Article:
saw her perform in a one-act show, and knew she definitely had the acting
chops, so I didn't hesitate to cast her. "The Brother" was a
happy accident, as I went on Facebook asking for friends who would want to
play a zombie... straight to the point, really :-p Thankfully, one of my
old film studies classmates, Jesse Fresco, stepped up for the job, and
also brought to the table a TON of behind the scenes help. This is why
you'll see his name pretty much as many times as mine in the end credits
;-) As for "The Fiance"... well, it wasn't supposed to be me,
but that happened anyway. I was looking for someone else to play this
role, and almost had someone locked down until they had to bail on it for
a paid gig for an HBO role. Can't blame him, really. So, with just weeks
left, I decided to step in as "The Fiance". As the lead's real
life boyfriend, it was an easy role ;-)
talk about your locations and the actual shoot for a bit if you can!
entirely in my hometown of Bowie, Maryland :-D The woods are actually in
the back of the neighborhood I grew up in and they are VERY expansive, as
you saw in the film. The flashback scenes were actually shot in my
parents' house in the same neighborhood. The one lone day of air
conditioned filming ;-) As for the shoot overall... hot and humid come to
mind :-p We tried to plan out each scene carefully and figure out what we
could shoot which days. Each "encounter" took a day to film,
with the ending with the soldiers being its own day as well as the
"role reversal flashbacks" being shot in the same day. Filming
began in June 2011, and we shot the three encounters and "The
Stranger"'s intial "awakening" (the film's original title,
btw) over the summer. We resumed filming in November to film the
"role reversal flashbacks" and the scene with the soldiers, and
then the primary flashbacks in December... hence the Christmas theme :-p
$64-question of course, when and where will the film be released onto the
Well, the film has only had one showing
thus far, and that was at the Horrorfind Weekend Film Festival in
Gettysburg, Pennsylvania last summer. I hope to get it out to more
festivals, it's just a matter of me staying on top of those deadlines!
What got you into filmmaking to begin
with, and did you receive any formal training on the subject?
actually started because of a career day in 2nd grade in elementary school
:-p Funny thing was, my main interests at that time were video games.
However, when we were told to dress up as what we want to be when we grow
up, I threw together a "director's outfit"... over 20 years
later, it's stuck with me! As for formal training, I did go to college for
it, but I also tried to absorb a lot from films themselves.
can you tell us about your filmwork prior to The
Crossing? And any future projects you'd like to share?
much :-p I did a few short things in college, but nothing I'm overly proud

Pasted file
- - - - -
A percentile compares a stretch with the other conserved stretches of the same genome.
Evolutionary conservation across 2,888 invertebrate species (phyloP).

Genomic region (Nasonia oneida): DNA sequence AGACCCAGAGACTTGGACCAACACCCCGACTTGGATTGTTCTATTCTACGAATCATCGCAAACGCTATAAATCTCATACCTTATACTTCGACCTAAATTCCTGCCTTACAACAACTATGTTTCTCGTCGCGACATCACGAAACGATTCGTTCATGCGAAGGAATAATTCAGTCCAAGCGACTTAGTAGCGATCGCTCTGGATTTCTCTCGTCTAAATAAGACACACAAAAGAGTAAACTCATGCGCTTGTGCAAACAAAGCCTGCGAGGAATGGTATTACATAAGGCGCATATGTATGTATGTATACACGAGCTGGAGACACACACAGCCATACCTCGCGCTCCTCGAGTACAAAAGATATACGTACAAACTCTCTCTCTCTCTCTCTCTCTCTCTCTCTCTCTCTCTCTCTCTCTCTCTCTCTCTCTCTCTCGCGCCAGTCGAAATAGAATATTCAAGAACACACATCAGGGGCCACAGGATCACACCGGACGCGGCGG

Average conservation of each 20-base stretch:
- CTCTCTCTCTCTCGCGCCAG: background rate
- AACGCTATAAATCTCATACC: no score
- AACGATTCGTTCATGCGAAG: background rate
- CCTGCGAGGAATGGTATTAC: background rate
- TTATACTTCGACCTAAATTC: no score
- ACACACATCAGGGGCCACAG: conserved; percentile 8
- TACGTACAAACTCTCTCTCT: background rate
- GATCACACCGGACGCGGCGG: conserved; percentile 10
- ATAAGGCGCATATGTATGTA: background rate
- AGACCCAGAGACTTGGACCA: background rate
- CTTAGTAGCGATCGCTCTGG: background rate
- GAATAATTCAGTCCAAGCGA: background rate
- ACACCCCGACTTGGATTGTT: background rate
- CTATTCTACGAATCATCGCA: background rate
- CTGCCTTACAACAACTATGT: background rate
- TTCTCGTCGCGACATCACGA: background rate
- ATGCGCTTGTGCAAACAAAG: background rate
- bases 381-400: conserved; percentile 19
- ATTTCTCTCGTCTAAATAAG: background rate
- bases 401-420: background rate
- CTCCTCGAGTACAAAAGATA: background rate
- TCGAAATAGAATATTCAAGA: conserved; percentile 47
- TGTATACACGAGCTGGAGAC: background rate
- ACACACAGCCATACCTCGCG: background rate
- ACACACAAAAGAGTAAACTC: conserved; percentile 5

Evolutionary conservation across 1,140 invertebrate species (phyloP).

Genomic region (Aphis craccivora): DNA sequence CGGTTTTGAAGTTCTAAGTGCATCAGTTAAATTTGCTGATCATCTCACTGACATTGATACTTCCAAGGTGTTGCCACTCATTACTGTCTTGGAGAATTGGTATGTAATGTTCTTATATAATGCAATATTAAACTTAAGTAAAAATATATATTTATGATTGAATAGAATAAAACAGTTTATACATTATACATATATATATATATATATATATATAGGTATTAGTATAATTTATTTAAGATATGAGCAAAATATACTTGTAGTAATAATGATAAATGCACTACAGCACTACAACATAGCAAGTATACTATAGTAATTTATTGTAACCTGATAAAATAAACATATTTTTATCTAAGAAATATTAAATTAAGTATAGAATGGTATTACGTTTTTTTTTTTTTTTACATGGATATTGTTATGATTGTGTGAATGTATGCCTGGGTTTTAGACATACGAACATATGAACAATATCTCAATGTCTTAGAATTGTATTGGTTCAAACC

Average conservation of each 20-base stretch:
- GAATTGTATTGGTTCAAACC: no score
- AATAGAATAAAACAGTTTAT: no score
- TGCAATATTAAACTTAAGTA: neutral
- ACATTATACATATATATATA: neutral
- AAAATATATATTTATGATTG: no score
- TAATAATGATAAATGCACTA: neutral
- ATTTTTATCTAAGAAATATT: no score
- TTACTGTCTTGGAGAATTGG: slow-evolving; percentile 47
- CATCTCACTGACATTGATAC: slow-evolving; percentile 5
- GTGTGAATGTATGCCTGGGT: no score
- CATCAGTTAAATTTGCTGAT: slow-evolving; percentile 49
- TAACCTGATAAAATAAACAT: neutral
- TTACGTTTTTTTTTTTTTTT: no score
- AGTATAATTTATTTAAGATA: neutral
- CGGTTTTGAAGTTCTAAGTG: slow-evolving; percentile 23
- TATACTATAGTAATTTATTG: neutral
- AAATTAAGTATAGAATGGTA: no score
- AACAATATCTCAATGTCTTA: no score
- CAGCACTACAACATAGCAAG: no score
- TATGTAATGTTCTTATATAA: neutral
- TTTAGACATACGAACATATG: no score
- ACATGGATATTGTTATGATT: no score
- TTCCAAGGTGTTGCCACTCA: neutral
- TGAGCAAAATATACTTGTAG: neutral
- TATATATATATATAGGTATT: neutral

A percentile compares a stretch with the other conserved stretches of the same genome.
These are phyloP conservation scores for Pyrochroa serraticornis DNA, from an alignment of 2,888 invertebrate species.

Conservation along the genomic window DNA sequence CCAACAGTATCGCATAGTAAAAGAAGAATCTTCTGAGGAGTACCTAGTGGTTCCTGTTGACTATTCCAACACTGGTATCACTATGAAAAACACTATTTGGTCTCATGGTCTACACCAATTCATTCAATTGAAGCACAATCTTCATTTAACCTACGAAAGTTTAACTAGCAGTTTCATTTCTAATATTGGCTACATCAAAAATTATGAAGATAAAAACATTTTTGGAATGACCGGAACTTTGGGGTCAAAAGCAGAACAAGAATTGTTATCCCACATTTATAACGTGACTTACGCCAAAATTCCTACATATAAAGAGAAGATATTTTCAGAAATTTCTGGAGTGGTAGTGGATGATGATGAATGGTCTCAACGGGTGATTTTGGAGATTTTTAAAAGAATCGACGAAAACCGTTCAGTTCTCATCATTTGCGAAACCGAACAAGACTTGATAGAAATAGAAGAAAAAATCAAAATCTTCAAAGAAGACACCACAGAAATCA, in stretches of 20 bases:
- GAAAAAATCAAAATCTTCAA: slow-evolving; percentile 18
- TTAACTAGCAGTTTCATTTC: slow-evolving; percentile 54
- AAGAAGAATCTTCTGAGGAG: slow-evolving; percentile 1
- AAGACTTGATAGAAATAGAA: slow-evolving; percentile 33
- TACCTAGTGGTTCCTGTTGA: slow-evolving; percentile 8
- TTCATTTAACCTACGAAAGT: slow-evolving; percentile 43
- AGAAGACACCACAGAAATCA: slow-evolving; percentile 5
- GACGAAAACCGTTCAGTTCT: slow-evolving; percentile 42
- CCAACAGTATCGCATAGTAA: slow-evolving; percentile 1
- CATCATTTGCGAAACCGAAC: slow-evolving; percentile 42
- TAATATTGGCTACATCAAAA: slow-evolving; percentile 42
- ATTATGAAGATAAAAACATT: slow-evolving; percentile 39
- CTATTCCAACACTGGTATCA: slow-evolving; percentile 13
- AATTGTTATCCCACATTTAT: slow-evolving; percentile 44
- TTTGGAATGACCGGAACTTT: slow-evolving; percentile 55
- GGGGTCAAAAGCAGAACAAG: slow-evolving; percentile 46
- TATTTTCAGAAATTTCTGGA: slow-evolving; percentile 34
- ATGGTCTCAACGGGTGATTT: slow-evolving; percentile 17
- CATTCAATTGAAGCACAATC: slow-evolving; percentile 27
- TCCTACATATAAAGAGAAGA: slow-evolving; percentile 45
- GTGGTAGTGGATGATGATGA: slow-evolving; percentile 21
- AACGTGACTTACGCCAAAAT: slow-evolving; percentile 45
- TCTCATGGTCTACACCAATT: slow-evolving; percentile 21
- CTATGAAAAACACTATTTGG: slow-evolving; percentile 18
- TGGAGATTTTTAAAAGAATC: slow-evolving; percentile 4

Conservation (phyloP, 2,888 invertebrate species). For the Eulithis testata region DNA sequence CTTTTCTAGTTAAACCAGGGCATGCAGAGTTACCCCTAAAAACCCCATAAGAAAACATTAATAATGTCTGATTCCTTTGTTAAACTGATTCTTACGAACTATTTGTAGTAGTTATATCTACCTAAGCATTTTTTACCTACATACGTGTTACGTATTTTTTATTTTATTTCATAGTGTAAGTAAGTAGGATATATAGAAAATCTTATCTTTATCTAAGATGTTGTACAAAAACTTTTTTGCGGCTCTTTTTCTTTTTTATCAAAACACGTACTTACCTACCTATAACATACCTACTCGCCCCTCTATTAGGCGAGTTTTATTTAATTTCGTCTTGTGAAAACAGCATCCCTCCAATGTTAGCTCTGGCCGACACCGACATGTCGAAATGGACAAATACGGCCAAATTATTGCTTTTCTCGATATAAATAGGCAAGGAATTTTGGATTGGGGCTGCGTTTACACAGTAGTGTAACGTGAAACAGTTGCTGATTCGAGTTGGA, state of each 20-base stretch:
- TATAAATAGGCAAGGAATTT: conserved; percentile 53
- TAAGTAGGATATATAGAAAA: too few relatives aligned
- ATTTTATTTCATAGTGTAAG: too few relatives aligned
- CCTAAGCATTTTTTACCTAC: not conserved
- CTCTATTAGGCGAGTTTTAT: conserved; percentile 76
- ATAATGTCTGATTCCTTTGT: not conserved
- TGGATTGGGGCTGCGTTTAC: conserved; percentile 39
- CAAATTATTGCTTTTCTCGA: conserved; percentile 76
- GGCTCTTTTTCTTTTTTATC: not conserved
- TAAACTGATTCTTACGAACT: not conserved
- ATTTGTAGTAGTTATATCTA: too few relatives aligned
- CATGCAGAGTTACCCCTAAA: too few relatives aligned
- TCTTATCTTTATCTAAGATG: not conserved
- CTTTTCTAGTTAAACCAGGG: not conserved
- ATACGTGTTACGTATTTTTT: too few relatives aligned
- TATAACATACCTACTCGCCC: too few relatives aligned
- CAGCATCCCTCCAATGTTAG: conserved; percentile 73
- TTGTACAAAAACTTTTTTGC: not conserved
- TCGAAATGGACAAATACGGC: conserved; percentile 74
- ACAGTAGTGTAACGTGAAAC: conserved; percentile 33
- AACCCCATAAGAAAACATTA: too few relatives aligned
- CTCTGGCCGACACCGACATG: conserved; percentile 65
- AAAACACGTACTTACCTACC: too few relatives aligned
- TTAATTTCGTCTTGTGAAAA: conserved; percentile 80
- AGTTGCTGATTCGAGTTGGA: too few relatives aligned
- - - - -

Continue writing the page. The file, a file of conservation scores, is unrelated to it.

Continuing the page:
Crossing was my first truly independent project, in that it wasn't
for a grade for a class or for a project for my day job. It was just me,
my script, and a hope and a prayer... well, my cast and crew as well :-p
My greatest "claim to fame" prior to The
Crossing was actually a
high school TV Production film called (wait for it) The 17 1/2
Annual Super Duper Street Kombat Hyper Turbo Happy Hour Special
Collector's Edition!!!!!, which was a spoof of old school fighting
games such as Mortal Kombat and Street Fighter. It was a bit of a
"cult hit" in my high school years later :-p
As for future
projects? There are a few ideas rumbling around, mainly short projects
again. I do have a horror feature written, but it's just a matter of
assembling the budget. Hopefully I can use The
Crossing the same way Sam
Raimi used Within The Woods for The Evil Dead as a stepping stone towards
a feature. I can dream, can't I?
would you describe yourself as a director?
Picky. Open to
suggestion, but still picky :-p Usually with myself. Sometimes I'll watch
my footage and then go "why didn't I do this instead?" As I
currently do my own editing, I always try to figure out how well shots
will flow from one to another. But once again, you sometimes don't catch
your own mistakes until you're actually in the editing room.
who inspire you?
George Romero, Sam Raimi, Peter Jackson...
basically the guys who started small and worked their way up. Romero
always stayed more "indie", but that's pretty much how he wanted
it. I know he spoke of John Carpenter trying to get him to be more
"Hollywood", but Romero just felt comfortable doing his own
Your favourite movies?
horror, Romero's original Living Dead trilogy of course. I know it's
technically two trilogies now, but the first three films were still the
best. The Evil Dead trilogy is another obvious group. Also, Lucio Fulci's
Zombie (well, Zombi 2) and
The Beyond. As for non-horror, my
all-time favorite film is Bruce Lee's first martial arts film, The Big
Boss. From a filmmaking standpoint, it's easily his worst, but for pure
enjoyment, it's his most raw, brutal, and badass film. It's the only Bruce
Lee movie where he stabs a poor bastard in the chest with his bare
fingers... how can you NOT enjoy that? :-p
and of course, films you really deplore?
Feeling lucky ?
any of my partnershops yourself
for more, better results ?
The links below
will take you
"the Twilight films" seems like such a cop-out... but for people
like myself who appreciate old-school R-rated (at least) horror, seeing
those movies make the numbers they do just makes my blood boil. Oh, and
The Blair Witch Project was just an amazing letdown, especially
considering it was shot in my home state!
movie's website, Facebook, whatever else?
You can see more
of my work (primarily photography) at
In short, I've used this indie company as a hybrid of photography and
filmmaking... part of the "2" in "B2". Also, you can
get more info on The
Crossing at the IMDb page: http://www.imdb.com/title/tt2342226/combined
I still need to get to work on a full-fledged website, but multitasking
can be tricky these days!
you are dying to mention and I have merely forgotten to ask?
I think we covered it all :-p
for the interview!
Thank *you*! It was my first one :-D